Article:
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Mariechen Danz: Body of work

INTERVIEW! The eponymous centrepiece of Mariechen Danz's Womb Tomb is a body with exposed organs, eternally incomplete. We spoke with the artist about her work dealing with the human body; see it for yourself at Galerie Tanja Wagner opening Nov 20.

Image for Mariechen Danz: Body of work
Photo by Uwe Niklas

Mariechen Danz, the Irish-born, Berlin-based artist is already turning heads with her solo Womb Tomb at Galerie Tanja Wagner. We sat down with Danz to learn more about the show’s eponymous performing sculpture, a “process piece” that she says she could keep working on forever. Be one of the first to experience it as it opens Friday, November 20 at 6pm.

What will we see in the exhibition?

“Womb Tomb” is the main piece, the show’s named after it. It’s a figure, lying like a corpse on a pedestal, whose intestines, lungs and heart are exposed. I call it a he because it looks more male than female, but actually it has no sexual signifiers or sexual organs, and no belly button, therefore it cannot give birth, was never born, cannot procreate and so on. There are impressions and marks of hands left from making his form. He’s stagnated in a permanent process of becoming.

This is the second iteration of this piece. You included a similar work, with the same title, last year in your solo at the Centre d’art Neuchâtel is Switzerland.

Yes, but he didn’t work the way I wanted him to. So I’ve re-skinned him – now he’ll be covered in thermal graphic pigments which will change colors at different temperatures. There’s a heat source inside of him, so in a way he’ll be performing. Plus you can touch him, so for example, rubbing his lips or stomach will change him.

Will he be alone in the gallery?

There will also be two sculptures of intestines, one which is sort of toxic-looking and one that is very warm and womb-like. They’ll stand at the height of where they would be in an average human body, but they’re actually the size of a teenager’s. I like this incompleteness. Different stones from all over the world are set into them. Some are from Ireland that I’ve had with me for years. There are also several flat silken bodies which were hand-sewn, with thermal weather mapping on one side and marbled silk designed with elements of Kerstin Braetsch’s Unstable Talismanic Rendering paintings on the other side, as well as several plaster masks cast from an educational medical replica of a CAT scan-like view of the human head.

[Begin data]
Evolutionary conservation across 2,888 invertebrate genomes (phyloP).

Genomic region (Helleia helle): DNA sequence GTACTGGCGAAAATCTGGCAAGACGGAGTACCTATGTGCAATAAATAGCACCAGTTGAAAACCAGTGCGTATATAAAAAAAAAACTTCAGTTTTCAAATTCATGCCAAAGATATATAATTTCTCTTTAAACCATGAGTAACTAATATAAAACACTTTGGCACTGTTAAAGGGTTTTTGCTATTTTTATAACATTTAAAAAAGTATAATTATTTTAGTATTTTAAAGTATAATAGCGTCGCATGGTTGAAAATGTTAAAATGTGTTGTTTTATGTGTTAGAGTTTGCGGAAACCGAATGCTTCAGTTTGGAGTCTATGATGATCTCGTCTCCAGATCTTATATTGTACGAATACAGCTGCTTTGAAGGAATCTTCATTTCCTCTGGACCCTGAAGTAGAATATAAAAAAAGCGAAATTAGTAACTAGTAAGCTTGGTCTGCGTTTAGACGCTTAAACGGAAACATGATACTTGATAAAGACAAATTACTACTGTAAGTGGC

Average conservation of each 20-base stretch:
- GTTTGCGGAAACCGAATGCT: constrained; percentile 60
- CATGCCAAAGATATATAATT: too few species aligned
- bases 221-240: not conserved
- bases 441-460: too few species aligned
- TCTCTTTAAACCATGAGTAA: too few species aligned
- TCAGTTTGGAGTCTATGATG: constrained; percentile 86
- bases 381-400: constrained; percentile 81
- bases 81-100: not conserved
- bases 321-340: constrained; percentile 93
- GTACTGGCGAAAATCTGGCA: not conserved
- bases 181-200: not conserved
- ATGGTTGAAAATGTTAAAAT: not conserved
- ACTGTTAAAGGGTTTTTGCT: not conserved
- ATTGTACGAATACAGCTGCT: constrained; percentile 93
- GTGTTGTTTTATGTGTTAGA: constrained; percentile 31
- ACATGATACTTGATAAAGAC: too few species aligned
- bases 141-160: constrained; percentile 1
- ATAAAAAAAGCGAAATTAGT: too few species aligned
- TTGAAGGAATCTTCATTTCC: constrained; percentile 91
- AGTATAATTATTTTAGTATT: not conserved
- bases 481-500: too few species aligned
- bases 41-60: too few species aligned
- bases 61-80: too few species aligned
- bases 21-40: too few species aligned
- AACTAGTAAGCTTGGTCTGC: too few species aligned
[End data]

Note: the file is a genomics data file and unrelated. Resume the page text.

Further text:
Will you alter the gallery space in any way?

The windows will be covered in red transparencies. The gallery is like a shop front, so I think it would be very problematic to put a man-made body there, because people would relate that to mannequins, not to the anatomical body. I wanted to create a warm space. It’s not an aesthetic thing. It would be painful to expose him to stark light. It doesn’t matter if he’s plastic. For me he’s real, even if he’s not human. [Laughs]

What keeps bringing you back to the human form?

Throughout the history of anatomy, you find the most errors about the closest thing to us, the body. There have been so many misunderstandings across all different societies and time periods. Galan, for example, thought that air went through the heart and for 1500 years that was accepted and not questioned. I’m working mainly with the history of anatomy and the transmission of knowledge, and the hierarchies they created.

Are you more academic or experimental in your research?

I have both phases. I am always trying to find a way to access information. In the beginning I just read texts as if they’re poetry. If I read Deleuze and it sounds like rap in my head, I think, I need to sing this in a performance. So in that sense it can be light, but I also do a lot of writing.

You often perform in your installations; will you do so this time?

My performances are vocal-based, and this time, I didn’t want any language involved. I’m not performing, he’s performing for me. I’m mute for the first time, and that’s a whole new ballgame for me.

His performance is shaped by the viewer. How do people react to that?

Yes. You will have an impression on him. You can have an effect on him. I like the intimacy that he creates. The body, in that position, is a trigger. So many people have asked me, because I’ve been working on him for ages, why he’s titled “Womb Tomb”, because that would mean the piece is about everything but life – before you’re in the world, and after, when you’re in the other womb under the ground. I don’t think of it all in that way. I think of “Womb Tomb” as a state of being neither, being in between.

And that in-between is life?

That in-between is, I don’t know, it’s trying. It’s trying to be alive. [laughs]

Womb Tomb, Nov 19-Jan 16 | Galerie Tanja Wagner, Pohlstraße 64, Tiergarten, U-Bhf Kurfürstenstr., Tue-Sat 11-18